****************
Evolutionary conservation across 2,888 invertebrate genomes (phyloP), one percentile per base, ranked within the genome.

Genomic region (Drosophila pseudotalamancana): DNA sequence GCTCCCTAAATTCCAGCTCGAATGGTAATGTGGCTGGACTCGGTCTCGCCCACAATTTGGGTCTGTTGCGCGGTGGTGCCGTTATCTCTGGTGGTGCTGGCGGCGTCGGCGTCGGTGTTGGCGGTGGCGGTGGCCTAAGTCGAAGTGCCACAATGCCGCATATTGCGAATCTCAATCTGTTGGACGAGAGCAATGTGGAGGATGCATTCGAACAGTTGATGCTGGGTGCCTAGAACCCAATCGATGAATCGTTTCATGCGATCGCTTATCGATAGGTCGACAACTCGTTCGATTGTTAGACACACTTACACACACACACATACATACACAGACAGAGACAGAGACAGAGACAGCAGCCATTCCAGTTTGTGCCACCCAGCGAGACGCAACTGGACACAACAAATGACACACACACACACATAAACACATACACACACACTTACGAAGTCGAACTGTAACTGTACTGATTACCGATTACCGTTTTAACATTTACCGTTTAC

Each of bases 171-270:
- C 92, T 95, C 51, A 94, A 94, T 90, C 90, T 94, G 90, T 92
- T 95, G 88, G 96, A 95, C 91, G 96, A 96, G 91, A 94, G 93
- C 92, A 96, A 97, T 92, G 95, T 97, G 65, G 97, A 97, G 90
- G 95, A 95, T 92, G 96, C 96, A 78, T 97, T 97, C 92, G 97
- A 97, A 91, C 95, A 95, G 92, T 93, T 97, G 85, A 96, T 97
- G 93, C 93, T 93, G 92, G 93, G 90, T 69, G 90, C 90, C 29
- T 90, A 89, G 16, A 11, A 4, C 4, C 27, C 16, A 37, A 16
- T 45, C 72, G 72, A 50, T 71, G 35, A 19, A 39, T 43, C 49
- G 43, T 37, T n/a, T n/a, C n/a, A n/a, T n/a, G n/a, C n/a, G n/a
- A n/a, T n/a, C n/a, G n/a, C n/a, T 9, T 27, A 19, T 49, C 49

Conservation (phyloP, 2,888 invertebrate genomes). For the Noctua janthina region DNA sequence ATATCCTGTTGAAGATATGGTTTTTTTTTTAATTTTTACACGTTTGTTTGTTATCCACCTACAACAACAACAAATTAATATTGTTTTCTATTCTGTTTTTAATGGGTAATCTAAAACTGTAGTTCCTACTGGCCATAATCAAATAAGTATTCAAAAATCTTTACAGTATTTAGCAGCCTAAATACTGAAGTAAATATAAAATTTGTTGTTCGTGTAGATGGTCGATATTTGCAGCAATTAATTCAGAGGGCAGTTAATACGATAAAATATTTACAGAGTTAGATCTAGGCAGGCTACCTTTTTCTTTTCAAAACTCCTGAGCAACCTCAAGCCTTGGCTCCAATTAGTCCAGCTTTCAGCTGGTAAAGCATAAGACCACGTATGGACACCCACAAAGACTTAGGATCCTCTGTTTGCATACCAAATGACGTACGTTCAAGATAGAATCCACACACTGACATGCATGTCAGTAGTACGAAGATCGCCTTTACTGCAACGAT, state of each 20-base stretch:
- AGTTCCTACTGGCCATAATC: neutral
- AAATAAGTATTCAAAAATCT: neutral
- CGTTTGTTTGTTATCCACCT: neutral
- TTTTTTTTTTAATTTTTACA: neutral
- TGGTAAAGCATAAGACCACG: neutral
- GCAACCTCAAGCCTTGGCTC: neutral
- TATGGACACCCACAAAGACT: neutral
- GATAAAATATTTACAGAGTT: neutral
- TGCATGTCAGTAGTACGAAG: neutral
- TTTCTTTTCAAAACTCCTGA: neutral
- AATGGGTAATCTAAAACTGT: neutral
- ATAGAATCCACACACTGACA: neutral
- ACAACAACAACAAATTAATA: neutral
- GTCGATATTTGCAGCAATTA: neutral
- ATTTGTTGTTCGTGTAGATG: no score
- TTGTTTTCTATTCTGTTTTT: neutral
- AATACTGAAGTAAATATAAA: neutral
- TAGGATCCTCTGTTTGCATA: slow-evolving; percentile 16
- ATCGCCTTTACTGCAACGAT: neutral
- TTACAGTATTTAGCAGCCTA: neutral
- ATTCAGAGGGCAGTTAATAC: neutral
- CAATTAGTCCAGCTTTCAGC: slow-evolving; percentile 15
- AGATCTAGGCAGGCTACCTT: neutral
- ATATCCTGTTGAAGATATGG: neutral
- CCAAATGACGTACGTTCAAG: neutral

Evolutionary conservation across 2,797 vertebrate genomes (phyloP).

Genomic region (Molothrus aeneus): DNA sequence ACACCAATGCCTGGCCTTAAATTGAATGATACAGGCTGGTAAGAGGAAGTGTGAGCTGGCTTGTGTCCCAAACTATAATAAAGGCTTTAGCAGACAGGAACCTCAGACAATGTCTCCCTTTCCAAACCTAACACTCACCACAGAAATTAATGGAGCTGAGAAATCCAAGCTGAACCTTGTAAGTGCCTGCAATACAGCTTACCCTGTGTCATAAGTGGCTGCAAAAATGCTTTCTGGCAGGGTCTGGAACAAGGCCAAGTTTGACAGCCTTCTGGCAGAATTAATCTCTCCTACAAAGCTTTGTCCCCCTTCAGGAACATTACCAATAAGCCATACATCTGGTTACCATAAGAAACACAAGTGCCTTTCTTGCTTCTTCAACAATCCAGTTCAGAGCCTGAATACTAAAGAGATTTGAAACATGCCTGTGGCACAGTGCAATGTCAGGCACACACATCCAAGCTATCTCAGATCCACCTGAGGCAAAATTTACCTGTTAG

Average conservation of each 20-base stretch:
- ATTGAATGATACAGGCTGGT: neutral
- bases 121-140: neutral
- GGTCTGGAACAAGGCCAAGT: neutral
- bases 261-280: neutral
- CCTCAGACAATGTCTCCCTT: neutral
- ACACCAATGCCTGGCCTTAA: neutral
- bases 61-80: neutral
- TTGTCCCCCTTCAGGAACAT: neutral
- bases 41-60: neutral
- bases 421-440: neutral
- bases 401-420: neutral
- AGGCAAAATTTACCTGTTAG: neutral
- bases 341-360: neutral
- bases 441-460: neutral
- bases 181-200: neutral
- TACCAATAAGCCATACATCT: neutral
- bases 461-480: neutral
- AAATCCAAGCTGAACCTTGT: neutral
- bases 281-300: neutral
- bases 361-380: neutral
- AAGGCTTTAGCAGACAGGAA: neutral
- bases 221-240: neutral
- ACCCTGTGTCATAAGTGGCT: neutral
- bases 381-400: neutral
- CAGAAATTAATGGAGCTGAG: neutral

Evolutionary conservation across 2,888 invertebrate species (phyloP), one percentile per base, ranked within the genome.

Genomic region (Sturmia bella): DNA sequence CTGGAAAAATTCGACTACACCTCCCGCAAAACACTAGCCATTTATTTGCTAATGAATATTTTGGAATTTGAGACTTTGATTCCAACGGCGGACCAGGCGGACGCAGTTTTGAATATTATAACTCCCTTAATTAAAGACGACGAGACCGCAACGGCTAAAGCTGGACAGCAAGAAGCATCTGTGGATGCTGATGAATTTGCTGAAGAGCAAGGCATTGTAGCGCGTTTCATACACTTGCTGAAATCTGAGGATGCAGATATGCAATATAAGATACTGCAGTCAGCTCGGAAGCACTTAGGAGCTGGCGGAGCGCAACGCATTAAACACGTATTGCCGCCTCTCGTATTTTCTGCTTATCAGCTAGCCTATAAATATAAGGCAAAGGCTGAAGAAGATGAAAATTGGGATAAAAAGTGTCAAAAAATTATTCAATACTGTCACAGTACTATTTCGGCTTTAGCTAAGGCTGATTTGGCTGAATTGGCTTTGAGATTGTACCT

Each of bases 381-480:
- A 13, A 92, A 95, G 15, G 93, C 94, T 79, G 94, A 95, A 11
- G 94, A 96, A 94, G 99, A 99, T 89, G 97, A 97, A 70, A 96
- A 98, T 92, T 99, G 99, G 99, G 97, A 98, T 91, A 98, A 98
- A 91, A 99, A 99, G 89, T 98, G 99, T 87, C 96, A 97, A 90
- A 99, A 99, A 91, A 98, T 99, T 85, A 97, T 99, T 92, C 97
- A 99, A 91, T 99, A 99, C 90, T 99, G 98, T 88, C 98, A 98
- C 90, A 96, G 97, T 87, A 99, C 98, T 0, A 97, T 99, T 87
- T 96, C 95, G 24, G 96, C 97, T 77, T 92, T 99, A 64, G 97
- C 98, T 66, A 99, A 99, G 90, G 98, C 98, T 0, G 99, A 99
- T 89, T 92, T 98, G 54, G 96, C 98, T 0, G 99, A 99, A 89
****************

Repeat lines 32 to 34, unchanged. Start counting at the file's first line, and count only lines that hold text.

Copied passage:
- TAGGATCCTCTGTTTGCATA: slow-evolving; percentile 16
- ATCGCCTTTACTGCAACGAT: neutral
- TTACAGTATTTAGCAGCCTA: neutral